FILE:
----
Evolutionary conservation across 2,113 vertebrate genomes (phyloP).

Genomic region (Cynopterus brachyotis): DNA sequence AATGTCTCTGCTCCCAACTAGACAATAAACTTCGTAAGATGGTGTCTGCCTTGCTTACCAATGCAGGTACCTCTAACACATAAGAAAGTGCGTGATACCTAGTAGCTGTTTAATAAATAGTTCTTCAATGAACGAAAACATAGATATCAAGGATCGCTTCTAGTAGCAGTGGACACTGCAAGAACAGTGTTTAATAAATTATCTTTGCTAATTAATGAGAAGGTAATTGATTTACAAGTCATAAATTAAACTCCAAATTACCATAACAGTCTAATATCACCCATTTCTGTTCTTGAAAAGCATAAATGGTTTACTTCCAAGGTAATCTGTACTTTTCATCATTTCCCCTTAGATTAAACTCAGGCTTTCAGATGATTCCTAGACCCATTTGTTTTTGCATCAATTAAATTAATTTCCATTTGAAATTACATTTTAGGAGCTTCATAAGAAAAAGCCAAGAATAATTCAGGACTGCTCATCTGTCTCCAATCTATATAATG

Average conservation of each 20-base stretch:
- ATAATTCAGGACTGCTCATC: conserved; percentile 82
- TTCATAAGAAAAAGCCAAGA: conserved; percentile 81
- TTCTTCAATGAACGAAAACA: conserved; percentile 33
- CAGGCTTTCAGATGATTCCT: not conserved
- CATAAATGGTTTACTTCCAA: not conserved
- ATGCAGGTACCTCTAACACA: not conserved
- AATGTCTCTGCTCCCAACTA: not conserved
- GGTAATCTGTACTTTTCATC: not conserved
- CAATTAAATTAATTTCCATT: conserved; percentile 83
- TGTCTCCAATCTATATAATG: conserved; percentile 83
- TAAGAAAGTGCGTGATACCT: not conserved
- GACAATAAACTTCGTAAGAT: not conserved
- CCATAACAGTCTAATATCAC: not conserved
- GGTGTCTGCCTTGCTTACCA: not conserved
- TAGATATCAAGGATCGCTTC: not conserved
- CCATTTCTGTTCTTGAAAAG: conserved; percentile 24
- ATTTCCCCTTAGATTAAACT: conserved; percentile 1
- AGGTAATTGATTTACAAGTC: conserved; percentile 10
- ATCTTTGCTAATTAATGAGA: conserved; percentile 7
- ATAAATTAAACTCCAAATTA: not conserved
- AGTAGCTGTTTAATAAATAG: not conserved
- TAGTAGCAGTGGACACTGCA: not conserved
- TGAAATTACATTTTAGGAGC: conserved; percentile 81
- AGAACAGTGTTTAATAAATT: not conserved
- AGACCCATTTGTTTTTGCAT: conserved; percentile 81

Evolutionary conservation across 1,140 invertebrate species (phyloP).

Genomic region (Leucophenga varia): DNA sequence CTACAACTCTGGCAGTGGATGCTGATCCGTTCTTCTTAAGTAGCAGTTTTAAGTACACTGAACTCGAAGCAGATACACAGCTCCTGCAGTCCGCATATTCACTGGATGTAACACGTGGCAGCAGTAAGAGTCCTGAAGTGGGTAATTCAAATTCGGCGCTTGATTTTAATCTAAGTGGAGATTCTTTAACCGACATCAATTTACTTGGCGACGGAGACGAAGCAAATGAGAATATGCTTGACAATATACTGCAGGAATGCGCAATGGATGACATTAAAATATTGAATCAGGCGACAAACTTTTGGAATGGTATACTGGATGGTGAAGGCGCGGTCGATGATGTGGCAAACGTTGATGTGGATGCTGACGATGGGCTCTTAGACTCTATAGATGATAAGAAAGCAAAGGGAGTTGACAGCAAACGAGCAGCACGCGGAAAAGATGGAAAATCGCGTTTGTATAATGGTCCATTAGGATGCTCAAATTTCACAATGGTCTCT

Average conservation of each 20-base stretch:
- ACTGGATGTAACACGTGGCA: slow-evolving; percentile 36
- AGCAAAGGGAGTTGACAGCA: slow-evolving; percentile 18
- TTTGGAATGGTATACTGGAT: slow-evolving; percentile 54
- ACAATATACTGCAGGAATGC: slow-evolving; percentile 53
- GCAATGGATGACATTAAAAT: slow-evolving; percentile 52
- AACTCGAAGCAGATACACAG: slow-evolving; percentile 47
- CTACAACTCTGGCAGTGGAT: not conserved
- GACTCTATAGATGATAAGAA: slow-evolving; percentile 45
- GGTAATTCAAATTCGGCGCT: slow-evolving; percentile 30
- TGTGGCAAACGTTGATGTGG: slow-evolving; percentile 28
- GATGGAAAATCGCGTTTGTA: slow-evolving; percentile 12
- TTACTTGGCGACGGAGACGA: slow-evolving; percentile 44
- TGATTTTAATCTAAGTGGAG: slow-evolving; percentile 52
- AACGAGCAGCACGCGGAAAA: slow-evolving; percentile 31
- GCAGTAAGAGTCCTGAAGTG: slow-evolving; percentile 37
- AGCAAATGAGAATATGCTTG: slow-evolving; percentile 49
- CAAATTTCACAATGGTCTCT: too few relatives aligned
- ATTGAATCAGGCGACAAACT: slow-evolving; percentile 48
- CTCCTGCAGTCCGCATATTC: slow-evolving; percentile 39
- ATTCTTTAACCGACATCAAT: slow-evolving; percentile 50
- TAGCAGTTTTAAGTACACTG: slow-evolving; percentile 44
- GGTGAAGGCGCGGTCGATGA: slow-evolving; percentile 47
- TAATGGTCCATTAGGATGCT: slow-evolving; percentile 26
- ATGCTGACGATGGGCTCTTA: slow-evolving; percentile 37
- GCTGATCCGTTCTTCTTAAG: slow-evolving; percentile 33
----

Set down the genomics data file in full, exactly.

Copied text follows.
Evolutionary conservation across 2,113 vertebrate genomes (phyloP).

Genomic region (Cynopterus brachyotis): DNA sequence AATGTCTCTGCTCCCAACTAGACAATAAACTTCGTAAGATGGTGTCTGCCTTGCTTACCAATGCAGGTACCTCTAACACATAAGAAAGTGCGTGATACCTAGTAGCTGTTTAATAAATAGTTCTTCAATGAACGAAAACATAGATATCAAGGATCGCTTCTAGTAGCAGTGGACACTGCAAGAACAGTGTTTAATAAATTATCTTTGCTAATTAATGAGAAGGTAATTGATTTACAAGTCATAAATTAAACTCCAAATTACCATAACAGTCTAATATCACCCATTTCTGTTCTTGAAAAGCATAAATGGTTTACTTCCAAGGTAATCTGTACTTTTCATCATTTCCCCTTAGATTAAACTCAGGCTTTCAGATGATTCCTAGACCCATTTGTTTTTGCATCAATTAAATTAATTTCCATTTGAAATTACATTTTAGGAGCTTCATAAGAAAAAGCCAAGAATAATTCAGGACTGCTCATCTGTCTCCAATCTATATAATG

Average conservation of each 20-base stretch:
- ATAATTCAGGACTGCTCATC: conserved; percentile 82
- TTCATAAGAAAAAGCCAAGA: conserved; percentile 81
- TTCTTCAATGAACGAAAACA: conserved; percentile 33
- CAGGCTTTCAGATGATTCCT: not conserved
- CATAAATGGTTTACTTCCAA: not conserved
- ATGCAGGTACCTCTAACACA: not conserved
- AATGTCTCTGCTCCCAACTA: not conserved
- GGTAATCTGTACTTTTCATC: not conserved
- CAATTAAATTAATTTCCATT: conserved; percentile 83
- TGTCTCCAATCTATATAATG: conserved; percentile 83
- TAAGAAAGTGCGTGATACCT: not conserved
- GACAATAAACTTCGTAAGAT: not conserved
- CCATAACAGTCTAATATCAC: not conserved
- GGTGTCTGCCTTGCTTACCA: not conserved
- TAGATATCAAGGATCGCTTC: not conserved
- CCATTTCTGTTCTTGAAAAG: conserved; percentile 24
- ATTTCCCCTTAGATTAAACT: conserved; percentile 1
- AGGTAATTGATTTACAAGTC: conserved; percentile 10
- ATCTTTGCTAATTAATGAGA: conserved; percentile 7
- ATAAATTAAACTCCAAATTA: not conserved
- AGTAGCTGTTTAATAAATAG: not conserved
- TAGTAGCAGTGGACACTGCA: not conserved
- TGAAATTACATTTTAGGAGC: conserved; percentile 81
- AGAACAGTGTTTAATAAATT: not conserved
- AGACCCATTTGTTTTTGCAT: conserved; percentile 81

Evolutionary conservation across 1,140 invertebrate species (phyloP).

Genomic region (Leucophenga varia): DNA sequence CTACAACTCTGGCAGTGGATGCTGATCCGTTCTTCTTAAGTAGCAGTTTTAAGTACACTGAACTCGAAGCAGATACACAGCTCCTGCAGTCCGCATATTCACTGGATGTAACACGTGGCAGCAGTAAGAGTCCTGAAGTGGGTAATTCAAATTCGGCGCTTGATTTTAATCTAAGTGGAGATTCTTTAACCGACATCAATTTACTTGGCGACGGAGACGAAGCAAATGAGAATATGCTTGACAATATACTGCAGGAATGCGCAATGGATGACATTAAAATATTGAATCAGGCGACAAACTTTTGGAATGGTATACTGGATGGTGAAGGCGCGGTCGATGATGTGGCAAACGTTGATGTGGATGCTGACGATGGGCTCTTAGACTCTATAGATGATAAGAAAGCAAAGGGAGTTGACAGCAAACGAGCAGCACGCGGAAAAGATGGAAAATCGCGTTTGTATAATGGTCCATTAGGATGCTCAAATTTCACAATGGTCTCT

Average conservation of each 20-base stretch:
- ACTGGATGTAACACGTGGCA: slow-evolving; percentile 36
- AGCAAAGGGAGTTGACAGCA: slow-evolving; percentile 18
- TTTGGAATGGTATACTGGAT: slow-evolving; percentile 54
- ACAATATACTGCAGGAATGC: slow-evolving; percentile 53
- GCAATGGATGACATTAAAAT: slow-evolving; percentile 52
- AACTCGAAGCAGATACACAG: slow-evolving; percentile 47
- CTACAACTCTGGCAGTGGAT: not conserved
- GACTCTATAGATGATAAGAA: slow-evolving; percentile 45
- GGTAATTCAAATTCGGCGCT: slow-evolving; percentile 30
- TGTGGCAAACGTTGATGTGG: slow-evolving; percentile 28
- GATGGAAAATCGCGTTTGTA: slow-evolving; percentile 12
- TTACTTGGCGACGGAGACGA: slow-evolving; percentile 44
- TGATTTTAATCTAAGTGGAG: slow-evolving; percentile 52
- AACGAGCAGCACGCGGAAAA: slow-evolving; percentile 31
- GCAGTAAGAGTCCTGAAGTG: slow-evolving; percentile 37
- AGCAAATGAGAATATGCTTG: slow-evolving; percentile 49
- CAAATTTCACAATGGTCTCT: too few relatives aligned
- ATTGAATCAGGCGACAAACT: slow-evolving; percentile 48
- CTCCTGCAGTCCGCATATTC: slow-evolving; percentile 39
- ATTCTTTAACCGACATCAAT: slow-evolving; percentile 50
- TAGCAGTTTTAAGTACACTG: slow-evolving; percentile 44
- GGTGAAGGCGCGGTCGATGA: slow-evolving; percentile 47
- TAATGGTCCATTAGGATGCT: slow-evolving; percentile 26
- ATGCTGACGATGGGCTCTTA: slow-evolving; percentile 37
- GCTGATCCGTTCTTCTTAAG: slow-evolving; percentile 33